content-reflective segment collections
Episode duration: 15-25m
I subscribe to the New York Times Book Review
. I mean, you have to, right? Isn’t it the law? Besides, how else would I keep tabs on the number of weeks The Girl with the Dragon Tattoo
has hung in there? You may raise the matter of the internet
, but to me, a web browser never quite feels like the right home for the NYT
’s book coverage. Something within demands — needs
— the sad preposterousness of all those ads for self-published memoirs, the unbridled decadence of Bauman Rare Books’ price lists, the joy of pictures not quite aligned with their own colors.
So if the web falls just short of suitability for the Book Review
, what hope can we hold out for its podcast
]? To be fair, the idea has merit, especially given what I imagine as the beyond-connectedness of such a literary-media institution. If they
can’t arrange the cooperation of all the right authors, critics, and generalized “book people,” who can? This, it seems, drives the show to provide a sort of cornucopia each week: a single episode might easily contain an interview with an author, an appearance by a critic, some chat about current bestsellers, and a bit of miscellany.
One problem: all these episodes run under half and hour, and some merely half that. So we’re talking a few minutes
with an author, a few minutes
with a critic, a few minutes
about bestsellers — thought that’s probably to the good — and a few minutes
of miscellany. A focus group might eventually grind their way to a conclusion that they want this — life is short, gotta hustle, executive summary, etc.
— but it winds up poisoning a show’s potential in about 400 different ways at once.
Take, for just one important example, what such a time limit does to conversations: specifically, it bludgeons them into grotesque anti-conversations, turning responses into response-flavored non-responses meant only to “keep things moving,” forcing hosts to resort to flat, dead pre-written questions. The host of this podcast, NYTBR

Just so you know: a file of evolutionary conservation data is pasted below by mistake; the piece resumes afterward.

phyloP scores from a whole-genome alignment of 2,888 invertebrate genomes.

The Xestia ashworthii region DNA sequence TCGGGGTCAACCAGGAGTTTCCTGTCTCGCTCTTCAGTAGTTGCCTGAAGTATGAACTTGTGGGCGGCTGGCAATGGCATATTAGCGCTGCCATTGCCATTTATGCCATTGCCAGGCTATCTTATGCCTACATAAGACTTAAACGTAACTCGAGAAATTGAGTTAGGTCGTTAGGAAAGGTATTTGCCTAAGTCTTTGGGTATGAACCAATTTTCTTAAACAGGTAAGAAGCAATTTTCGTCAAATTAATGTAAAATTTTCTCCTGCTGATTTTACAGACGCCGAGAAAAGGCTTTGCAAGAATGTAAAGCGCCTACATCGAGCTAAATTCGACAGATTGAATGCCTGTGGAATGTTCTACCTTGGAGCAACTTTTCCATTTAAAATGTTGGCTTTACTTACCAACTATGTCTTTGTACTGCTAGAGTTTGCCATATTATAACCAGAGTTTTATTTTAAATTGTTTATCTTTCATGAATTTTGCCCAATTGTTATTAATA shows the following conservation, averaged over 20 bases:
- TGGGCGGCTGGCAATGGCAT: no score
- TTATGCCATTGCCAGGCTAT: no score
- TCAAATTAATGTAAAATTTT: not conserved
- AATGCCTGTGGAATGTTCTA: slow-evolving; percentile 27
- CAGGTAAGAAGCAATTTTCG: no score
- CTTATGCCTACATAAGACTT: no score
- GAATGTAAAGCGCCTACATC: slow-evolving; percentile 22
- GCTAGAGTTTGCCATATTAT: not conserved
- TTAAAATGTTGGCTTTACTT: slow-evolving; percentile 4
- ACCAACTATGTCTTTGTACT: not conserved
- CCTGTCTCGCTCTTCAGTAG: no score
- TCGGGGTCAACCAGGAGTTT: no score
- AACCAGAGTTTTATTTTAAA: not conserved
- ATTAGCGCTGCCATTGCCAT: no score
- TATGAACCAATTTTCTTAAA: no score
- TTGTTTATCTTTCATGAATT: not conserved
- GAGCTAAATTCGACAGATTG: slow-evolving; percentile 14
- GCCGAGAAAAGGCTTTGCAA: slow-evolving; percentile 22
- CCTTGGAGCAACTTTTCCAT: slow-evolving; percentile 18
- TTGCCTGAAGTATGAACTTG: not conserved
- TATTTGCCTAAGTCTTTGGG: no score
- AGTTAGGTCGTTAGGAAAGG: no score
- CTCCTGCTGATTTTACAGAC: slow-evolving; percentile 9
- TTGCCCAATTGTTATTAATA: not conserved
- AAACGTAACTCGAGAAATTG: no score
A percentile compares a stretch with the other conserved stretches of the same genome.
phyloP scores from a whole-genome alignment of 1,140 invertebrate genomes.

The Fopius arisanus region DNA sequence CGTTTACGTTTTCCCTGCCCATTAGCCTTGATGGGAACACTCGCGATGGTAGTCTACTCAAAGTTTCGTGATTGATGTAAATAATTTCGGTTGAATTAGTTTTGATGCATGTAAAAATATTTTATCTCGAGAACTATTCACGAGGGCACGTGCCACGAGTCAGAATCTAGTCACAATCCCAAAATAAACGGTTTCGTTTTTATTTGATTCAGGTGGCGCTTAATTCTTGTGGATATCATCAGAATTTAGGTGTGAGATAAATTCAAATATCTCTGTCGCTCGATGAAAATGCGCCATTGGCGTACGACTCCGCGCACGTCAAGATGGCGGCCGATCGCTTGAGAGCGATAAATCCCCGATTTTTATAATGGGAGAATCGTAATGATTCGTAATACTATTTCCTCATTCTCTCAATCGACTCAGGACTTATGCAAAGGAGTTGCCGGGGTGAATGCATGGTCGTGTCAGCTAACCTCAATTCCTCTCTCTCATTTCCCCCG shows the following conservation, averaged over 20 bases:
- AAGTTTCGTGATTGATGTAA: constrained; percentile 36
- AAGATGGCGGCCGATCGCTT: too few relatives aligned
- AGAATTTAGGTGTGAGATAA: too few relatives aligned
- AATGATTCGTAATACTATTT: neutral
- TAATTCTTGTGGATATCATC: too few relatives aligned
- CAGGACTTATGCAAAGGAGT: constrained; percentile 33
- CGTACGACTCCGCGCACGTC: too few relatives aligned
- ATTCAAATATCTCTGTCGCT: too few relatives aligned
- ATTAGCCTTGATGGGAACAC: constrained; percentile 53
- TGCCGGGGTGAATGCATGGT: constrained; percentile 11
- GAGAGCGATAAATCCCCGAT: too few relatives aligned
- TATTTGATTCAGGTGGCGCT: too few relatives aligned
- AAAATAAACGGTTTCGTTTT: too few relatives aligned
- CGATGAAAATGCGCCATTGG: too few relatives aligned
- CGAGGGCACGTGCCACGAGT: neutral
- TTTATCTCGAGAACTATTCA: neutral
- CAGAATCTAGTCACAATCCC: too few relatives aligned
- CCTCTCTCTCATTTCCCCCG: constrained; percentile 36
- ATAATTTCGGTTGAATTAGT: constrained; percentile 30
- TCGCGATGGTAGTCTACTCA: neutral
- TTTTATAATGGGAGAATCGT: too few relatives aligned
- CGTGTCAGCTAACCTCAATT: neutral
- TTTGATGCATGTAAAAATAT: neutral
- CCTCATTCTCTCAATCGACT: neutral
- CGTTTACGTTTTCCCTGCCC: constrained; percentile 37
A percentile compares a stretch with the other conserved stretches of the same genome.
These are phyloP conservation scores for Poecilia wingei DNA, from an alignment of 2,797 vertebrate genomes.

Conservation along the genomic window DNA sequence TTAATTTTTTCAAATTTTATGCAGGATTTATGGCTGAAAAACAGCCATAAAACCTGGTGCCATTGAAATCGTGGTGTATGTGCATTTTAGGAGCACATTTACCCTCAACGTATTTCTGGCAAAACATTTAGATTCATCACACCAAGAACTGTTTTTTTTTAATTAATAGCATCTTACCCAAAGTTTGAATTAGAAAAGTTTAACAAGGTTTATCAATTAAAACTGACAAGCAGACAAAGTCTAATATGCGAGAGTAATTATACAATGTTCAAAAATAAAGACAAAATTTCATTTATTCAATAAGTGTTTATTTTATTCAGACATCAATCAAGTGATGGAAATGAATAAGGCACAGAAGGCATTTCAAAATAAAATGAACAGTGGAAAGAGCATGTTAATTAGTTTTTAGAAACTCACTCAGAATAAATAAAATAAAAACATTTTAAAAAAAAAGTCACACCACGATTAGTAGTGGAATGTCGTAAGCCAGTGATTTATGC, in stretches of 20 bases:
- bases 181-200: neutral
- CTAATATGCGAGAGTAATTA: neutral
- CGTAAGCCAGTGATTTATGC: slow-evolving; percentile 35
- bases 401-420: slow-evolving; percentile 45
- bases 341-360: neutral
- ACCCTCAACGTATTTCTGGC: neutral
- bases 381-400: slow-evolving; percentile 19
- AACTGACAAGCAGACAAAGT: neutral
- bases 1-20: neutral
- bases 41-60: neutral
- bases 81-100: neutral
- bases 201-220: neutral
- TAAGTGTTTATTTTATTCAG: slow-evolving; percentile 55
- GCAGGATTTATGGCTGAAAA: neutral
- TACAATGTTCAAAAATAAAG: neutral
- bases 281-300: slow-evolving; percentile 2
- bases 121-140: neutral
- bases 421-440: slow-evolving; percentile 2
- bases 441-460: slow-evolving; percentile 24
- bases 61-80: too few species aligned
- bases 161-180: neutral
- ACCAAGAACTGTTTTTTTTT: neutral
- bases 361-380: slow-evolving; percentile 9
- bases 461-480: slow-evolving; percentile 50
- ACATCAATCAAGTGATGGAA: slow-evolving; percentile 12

editor Sam Tanenhaus clearly must have the interest and the chops this gig demands, but he apparently feels he needs to questions like this one of Walter Isaacson, who reviewed a new biography of Socrates: “You call this a ‘donut-shaped’ biography. What is that?”
This made me sad. Unless he somehow managed not to read Isaacson’s review
, Tanenhaus knows the answer to that question. I don’t care how much interviewing experience you’ve racked up; you’ll never have anything approaching an engaging conversation by asking questions you already know the answer to you. No amount of fakery can paper over your lack of genuine interest in knowing the answer. I mean, jeez; Tanenhaus is an insider. He’s been around. He’s read a hell of a lot. Surely he has much to ask of Walter Isaacson — to ask for real
— on the natural rhythm of a conversation, at the length of a natural conversation.
But alas. The NYTBR
’s podcast remains mainly a bundle of potential, a condition that will obtain for as long as its producers insist on laboring under the conventions of a “magazine show.” As much as I’ve loved old media, the notion that you should cram a bunch of surface-scratching segments into half an hour belongs to it and it alone. I’d listen to all of these clips as episodes of their own, at whatever length they need. Therein lies the beauty of this new frontier; if you’re not into it, the standardized ground of newsprint has more to offer.
[Podthinker Colin Marshall
also happens to host and produce The Marketplace of Ideas
], a public radio show and podcast dedicated to in-depth cultural conversation that, this week, needs 205 new subscribers to survive the year